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SIPC: What It Covers and Coverage Limits

Monday’s post about mutual fund safety brought up a few reader questions regarding SIPC coverage — both general questions about what it covers and questions about how the limits apply when you have multiple accounts with one brokerage.

What Does the SIPC Do?

When a brokerage firm fails, the Securities Investor Protection Corporation (SIPC) steps in to make sure that all the securities that the brokerage firm purportedly held are in fact present. If customer assets are missing (e.g., the brokerage firm reported that a customer owned 500 shares of XYZ, but the brokerage firm did not actually have the shares), the SIPC takes action to restore customer assets, up to a limit.

To be clear: SIPC does not protect investors against loss due to a decline in the value of their investments. Rather, SIPC protects investors against their securities being stolen by a broker or lost when a brokerage firm fails.

Also, as mentioned in Monday’s post, when it comes to mutual funds, SIPC coverage does not apply when you hold the shares directly at the fund company. It only applies if you hold shares of a mutual fund at an SIPC-member brokerage firm. For example:

  1. You buy 100 shares of Vanguard Total Stock Market Index Fund in a Vanguard mutual fund account. (SIPC coverage does not apply.)
  2. You buy 100 shares of Vanguard Total Stock Market Index Fund in a brokerage account at E*Trade. (SIPC coverage does apply — it assures you that you do actually have 100 shares of the fund.)

Please note, however, that SIPC coverage doesn’t make option #2 safer than option #1. It simply makes it as safe as option #1 by removing the risk of funny business on the part of E*Trade.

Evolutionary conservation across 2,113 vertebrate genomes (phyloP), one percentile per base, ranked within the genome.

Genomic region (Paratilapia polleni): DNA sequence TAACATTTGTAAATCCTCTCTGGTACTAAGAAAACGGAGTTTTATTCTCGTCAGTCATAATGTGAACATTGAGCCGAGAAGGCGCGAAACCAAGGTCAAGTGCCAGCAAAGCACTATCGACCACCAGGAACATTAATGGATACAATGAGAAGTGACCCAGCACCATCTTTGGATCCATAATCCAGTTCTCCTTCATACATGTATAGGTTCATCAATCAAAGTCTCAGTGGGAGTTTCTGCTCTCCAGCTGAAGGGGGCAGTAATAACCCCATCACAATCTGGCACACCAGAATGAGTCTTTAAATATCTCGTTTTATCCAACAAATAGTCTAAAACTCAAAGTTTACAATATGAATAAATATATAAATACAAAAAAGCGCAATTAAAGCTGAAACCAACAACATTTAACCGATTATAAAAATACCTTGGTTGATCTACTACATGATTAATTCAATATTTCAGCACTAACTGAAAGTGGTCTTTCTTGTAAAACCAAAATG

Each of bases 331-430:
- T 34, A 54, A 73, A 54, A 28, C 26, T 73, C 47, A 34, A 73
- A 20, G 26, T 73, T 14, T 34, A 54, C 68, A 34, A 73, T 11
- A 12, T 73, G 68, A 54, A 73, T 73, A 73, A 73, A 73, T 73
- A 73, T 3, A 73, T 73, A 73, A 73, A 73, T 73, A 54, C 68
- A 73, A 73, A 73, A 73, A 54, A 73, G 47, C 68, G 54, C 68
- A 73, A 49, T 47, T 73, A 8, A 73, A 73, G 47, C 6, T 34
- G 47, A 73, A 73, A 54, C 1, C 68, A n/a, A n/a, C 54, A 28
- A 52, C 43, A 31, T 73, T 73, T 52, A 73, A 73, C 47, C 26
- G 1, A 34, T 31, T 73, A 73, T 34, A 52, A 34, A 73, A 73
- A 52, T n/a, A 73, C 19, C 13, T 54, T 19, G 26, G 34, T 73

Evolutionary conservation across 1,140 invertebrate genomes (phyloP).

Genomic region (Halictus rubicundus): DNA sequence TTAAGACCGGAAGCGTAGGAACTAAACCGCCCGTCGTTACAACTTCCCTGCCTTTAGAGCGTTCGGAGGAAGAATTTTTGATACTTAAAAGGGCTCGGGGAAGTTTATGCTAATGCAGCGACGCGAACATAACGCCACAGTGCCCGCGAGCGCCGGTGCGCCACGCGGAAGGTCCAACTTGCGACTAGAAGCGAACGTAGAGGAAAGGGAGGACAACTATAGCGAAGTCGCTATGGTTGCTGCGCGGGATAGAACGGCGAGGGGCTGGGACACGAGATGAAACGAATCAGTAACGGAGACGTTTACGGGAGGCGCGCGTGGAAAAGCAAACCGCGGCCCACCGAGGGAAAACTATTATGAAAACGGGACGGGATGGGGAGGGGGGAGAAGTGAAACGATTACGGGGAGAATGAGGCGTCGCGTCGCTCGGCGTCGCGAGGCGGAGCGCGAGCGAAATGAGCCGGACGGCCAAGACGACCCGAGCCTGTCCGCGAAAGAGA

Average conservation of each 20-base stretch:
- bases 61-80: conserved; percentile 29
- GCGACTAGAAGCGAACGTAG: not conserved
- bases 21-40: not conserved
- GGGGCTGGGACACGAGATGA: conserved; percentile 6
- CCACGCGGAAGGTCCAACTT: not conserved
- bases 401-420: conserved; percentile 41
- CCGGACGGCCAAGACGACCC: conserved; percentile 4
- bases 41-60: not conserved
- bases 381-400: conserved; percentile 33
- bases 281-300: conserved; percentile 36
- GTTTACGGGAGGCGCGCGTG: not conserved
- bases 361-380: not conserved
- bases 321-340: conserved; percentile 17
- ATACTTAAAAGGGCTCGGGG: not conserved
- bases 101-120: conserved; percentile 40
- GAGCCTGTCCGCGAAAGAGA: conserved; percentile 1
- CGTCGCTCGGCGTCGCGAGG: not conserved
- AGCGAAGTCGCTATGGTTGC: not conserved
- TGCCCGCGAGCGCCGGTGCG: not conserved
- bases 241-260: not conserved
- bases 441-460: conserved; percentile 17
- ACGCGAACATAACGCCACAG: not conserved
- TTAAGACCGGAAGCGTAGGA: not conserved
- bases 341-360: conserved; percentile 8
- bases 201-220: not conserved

SIPC Coverage Limits

SIPC coverage, however, has a limit. It’s capped at $500,000 per customer, with an exception of cash holdings, for which the limit is $250,000.

But many investors with portfolios north of $500,000 still don’t have to worry, because, as stated in the SIPC Series 100 Rules, “Accounts held by a customer in different capacities, as specified by these rules, will be deemed to be accounts of ‘separate’ customers.” A quick phone call to SIPC confirmed that this means there would be $500,000 of coverage for each of the following:

  • Your taxable brokerage account,
  • Your traditional IRA,
  • Your Roth IRA,
  • Your spouse’s taxable brokerage account,
  • Your spouse’s traditional IRA,
  • Your spouse’s Roth IRA,
  • A taxable brokerage account that you and your spouse own jointly, and
  • An account set up for your trust.

In other words, in some cases, a family can have SIPC protection of a few million dollars without having to hold assets at a second brokerage firm.

Note, however, that having two different accounts of the same type wouldn’t increase the coverage limit. For example, if a given brokerage firm let you have two Roth IRAs with them, you would not have $500,000 of coverage for each. The $500,000 limit would be for the two accounts combined, because both accounts are owned in the same capacity.

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